called a national “malaise.” The size, capability and morale
of American Armed forces had drastically declined.
Ronald Reagan campaigned for President in 1980 promising
to rearm America and to return the Free World to an assertive
foreign policy designed ultimately to prevail over the
“Evil Empire.” Upon election he asked me to lead the Navy
in carrying out its part in his new national security policy."

I think this is an excellent backgrounder on the 1979-82 period as a transition from a superpower in serious "malaise" to one developing an "unassailable" technical advantage over its rival. 1979 -1980 was probably when the SU had its peak advantage of NATO countries.

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No one mentioning Mech Brigade & Reforger 88, the old Atari games?  Or Red Lightning by Norm Koger?  (on the game side that is)

Anyway, there was also a book called Chieftains by Bob Forrest-Webb, which was quite good until a rather abrupt end -- Brit tanker in ww3 in the right era.

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Looking for, but can’t find:

FM 71-2J, The Tank and Mechanized Infantry Battalion Task Force (1984)

FC 71-1J (Coordinating Draft), The Tank and Mechanized Infantry Company Team (Dec 1985)

FM 71-1, The Tank and Mechanized Infantry Company Team (1988)

 

Edited by akd
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FM 71-100 Armored and Mechanized Division Operations (1979)FM 71-101 Infantry, Airborne, and Air Assault Division Operations (1980) and FM 7-20 The Infantry Battalion (Infanty, Airborne, Air Assault, Ranger (1980) added to list above.

 

Looking for FM 7-10 The Infantry Rifle Company (Infantry, Airborne, Air Assault, Ranger) (1982) online.  Can only find print.

Edited by akd
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On 2/17/2021 at 11:27 PM, ratdeath said:

The Third World War "Battle for Germany" (Boardgame).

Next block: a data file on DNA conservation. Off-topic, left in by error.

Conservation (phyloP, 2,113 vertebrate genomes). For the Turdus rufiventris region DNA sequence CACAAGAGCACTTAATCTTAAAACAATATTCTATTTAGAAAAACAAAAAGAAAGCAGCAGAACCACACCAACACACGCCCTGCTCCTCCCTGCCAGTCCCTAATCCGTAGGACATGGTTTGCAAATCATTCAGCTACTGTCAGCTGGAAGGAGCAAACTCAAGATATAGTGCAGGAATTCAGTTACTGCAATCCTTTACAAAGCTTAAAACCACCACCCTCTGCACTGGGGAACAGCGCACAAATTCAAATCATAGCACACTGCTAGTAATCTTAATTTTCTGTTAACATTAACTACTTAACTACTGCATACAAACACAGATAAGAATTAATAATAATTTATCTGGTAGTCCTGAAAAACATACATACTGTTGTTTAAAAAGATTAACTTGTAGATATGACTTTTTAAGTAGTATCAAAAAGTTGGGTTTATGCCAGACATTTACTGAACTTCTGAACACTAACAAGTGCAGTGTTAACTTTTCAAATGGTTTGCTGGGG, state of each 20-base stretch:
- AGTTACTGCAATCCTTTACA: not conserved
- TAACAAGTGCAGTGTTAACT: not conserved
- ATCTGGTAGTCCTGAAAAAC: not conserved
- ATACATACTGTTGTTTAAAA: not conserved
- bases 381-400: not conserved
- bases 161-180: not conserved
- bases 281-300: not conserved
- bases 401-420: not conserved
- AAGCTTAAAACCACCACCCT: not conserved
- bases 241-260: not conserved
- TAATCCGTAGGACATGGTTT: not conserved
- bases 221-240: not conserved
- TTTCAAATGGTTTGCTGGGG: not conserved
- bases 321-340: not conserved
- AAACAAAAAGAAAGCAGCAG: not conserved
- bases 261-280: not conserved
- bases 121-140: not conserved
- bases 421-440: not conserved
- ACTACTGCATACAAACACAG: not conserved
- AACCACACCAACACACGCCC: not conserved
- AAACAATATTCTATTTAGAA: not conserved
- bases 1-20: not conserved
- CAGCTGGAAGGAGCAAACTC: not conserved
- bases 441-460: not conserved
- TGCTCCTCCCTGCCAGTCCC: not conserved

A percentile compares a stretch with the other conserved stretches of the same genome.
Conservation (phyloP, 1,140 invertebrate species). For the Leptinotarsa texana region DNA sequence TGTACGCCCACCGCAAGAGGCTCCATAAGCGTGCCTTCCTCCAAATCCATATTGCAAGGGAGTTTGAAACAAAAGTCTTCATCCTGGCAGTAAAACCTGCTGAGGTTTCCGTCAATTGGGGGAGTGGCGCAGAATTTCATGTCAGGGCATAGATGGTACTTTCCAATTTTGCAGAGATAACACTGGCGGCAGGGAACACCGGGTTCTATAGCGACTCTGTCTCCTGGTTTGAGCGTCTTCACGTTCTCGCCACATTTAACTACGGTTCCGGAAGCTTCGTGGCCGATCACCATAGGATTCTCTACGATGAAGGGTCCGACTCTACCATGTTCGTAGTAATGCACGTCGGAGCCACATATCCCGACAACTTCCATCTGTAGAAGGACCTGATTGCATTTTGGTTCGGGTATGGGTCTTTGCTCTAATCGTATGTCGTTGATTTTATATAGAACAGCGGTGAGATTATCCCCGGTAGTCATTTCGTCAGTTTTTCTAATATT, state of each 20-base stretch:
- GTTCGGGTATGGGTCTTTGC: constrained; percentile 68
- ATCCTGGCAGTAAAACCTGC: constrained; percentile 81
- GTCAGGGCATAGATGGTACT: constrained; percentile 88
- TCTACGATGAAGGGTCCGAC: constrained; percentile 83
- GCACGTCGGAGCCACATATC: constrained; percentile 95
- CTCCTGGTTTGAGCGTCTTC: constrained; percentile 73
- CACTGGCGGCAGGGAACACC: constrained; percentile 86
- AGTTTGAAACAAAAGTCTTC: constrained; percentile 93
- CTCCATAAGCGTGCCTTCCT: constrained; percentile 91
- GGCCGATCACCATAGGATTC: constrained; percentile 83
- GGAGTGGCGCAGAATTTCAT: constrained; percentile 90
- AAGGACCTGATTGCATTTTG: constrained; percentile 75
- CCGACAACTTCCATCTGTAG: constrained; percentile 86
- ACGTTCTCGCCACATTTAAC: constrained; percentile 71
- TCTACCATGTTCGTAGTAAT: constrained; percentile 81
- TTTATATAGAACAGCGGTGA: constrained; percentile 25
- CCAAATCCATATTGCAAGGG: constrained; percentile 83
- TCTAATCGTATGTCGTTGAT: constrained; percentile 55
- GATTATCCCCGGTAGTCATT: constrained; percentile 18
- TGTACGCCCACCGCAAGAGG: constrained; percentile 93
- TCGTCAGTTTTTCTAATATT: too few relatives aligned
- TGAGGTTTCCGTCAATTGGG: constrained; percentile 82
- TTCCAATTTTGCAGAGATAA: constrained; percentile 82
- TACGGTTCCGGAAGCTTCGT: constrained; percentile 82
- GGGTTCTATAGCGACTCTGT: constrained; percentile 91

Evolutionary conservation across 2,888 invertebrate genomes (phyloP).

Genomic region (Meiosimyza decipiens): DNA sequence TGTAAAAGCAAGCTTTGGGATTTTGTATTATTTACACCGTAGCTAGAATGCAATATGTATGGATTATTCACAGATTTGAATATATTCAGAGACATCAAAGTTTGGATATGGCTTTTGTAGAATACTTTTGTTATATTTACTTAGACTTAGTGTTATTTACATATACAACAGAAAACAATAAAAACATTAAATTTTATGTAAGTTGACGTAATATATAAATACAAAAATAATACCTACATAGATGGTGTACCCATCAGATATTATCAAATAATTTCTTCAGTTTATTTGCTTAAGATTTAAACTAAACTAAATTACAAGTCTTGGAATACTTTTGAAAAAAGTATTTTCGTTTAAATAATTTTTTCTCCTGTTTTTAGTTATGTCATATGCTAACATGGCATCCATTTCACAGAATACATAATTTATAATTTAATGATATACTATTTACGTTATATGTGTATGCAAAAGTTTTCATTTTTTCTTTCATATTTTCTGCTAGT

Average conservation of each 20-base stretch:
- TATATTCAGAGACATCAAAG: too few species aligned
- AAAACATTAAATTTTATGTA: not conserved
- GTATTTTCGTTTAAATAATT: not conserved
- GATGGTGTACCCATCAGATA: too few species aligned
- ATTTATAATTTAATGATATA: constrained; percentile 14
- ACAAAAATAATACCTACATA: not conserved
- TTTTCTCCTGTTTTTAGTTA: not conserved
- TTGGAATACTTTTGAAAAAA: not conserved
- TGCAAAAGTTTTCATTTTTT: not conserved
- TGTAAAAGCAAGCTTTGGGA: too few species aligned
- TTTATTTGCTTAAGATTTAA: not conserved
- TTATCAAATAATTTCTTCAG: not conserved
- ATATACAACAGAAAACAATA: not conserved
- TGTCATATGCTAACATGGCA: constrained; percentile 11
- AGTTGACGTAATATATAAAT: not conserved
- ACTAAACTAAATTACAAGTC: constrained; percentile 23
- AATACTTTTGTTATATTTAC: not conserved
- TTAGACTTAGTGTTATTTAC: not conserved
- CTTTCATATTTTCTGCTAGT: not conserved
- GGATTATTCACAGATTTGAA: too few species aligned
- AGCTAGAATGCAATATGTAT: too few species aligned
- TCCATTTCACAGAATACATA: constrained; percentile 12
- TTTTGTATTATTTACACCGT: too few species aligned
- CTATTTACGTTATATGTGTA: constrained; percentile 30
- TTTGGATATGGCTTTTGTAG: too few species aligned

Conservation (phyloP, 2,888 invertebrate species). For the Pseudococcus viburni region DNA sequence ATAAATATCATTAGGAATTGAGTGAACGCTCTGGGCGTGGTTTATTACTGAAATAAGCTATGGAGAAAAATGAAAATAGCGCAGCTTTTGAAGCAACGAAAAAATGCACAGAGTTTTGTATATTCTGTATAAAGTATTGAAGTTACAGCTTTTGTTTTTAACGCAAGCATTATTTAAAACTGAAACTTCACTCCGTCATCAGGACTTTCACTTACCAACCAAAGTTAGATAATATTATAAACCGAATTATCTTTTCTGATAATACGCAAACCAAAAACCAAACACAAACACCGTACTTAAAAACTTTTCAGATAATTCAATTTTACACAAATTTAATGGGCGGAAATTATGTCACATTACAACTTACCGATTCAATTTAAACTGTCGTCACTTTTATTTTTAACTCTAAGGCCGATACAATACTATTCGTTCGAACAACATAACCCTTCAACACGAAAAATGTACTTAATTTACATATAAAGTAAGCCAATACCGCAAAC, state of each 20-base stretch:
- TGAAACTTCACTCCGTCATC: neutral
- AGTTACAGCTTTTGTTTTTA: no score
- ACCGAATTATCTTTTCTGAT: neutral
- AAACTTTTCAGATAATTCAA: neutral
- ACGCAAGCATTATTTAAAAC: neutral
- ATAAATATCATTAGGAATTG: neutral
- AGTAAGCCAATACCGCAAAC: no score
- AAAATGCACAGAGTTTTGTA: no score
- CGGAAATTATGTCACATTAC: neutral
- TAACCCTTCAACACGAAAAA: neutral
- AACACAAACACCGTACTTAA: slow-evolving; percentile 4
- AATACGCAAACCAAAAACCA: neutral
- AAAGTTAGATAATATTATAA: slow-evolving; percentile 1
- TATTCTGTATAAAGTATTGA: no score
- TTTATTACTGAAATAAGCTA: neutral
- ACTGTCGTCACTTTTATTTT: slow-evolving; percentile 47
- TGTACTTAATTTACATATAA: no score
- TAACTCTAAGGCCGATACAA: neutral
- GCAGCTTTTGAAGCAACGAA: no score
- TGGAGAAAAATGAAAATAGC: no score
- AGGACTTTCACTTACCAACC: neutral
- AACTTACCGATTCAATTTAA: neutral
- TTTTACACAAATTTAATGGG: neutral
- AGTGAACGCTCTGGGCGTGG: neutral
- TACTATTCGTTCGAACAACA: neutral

I love this game, by far the most playable game of its type I've seen. Only one I actually finished a game with (major Soviet victory, I trounced my opponent!). There's also The Next War: Modern Conflict in Europe (1978). Never finished a game of that one, though (the continuation of the series by GMT is much better IMO).  If you want to drill down to the corps level there's also Less than 60 Miles by Thin Red Line that came out recently with some really interesting C3 mechanics in it.

On 2/18/2021 at 5:57 PM, MikeyD said:

A (rather dry) treatise on the subject is the  Russia book 'The Offensive (a Soviet view)' by A.A. Sidorenko, published in Moscow in 1970 with a translated version put out by the US Government Printing Office, perhaps in 78(?). 228 pages with chapter titles like "Employment of nuclear weapons and destruction of the enemy by fire", "Defeat of a defending enemy and exploitation of success" and "Forcing water barriers".

Apparently this Colonel Sidoereko was a prolific author of tactical treatises. The book may have been based on his doctoral thesis which earned him a 'doctor of military science'  PhD (equivalent). Though too broad to be applied directly to CM engagements it'll give you a backstory on what the Soviets are attempting and why they're attempting it. If you Google it you'll get lots of hits including some free pdf book downloads.

+1 to this. Dry, but immensely informative, and likely a lot more accurate to the time period of this game than the field manuals or other writings from much later.

There's also Dave Glantz's The Soviet Conduct of Operational Maneuver that covers the history and development of modern Soviet operational thought.  Soviet AirLand Battle Tactics by William Baxter is also a solid work (don't let the name fool you - he wrote it to be more "approachable" by western officers). Not as dry as many others, too.

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6 hours ago, theforger said:

I have this, and I think its worth picking up. It isn't exactly overflowing with content, but there are a lot of decently put together scenarios, and they all come with some cool custom drawn maps as well. I would say its worth it. 

4 hours ago, Able Archer said:

I started re-reading Team Yankee yesterday. They're using M1:s with the 105 mm gun, it fits perfectly into CM:CW. 

The older edition is much better. The new edition has a ton of typos and grammatical errors. The editor really dropped the ball on the re-release.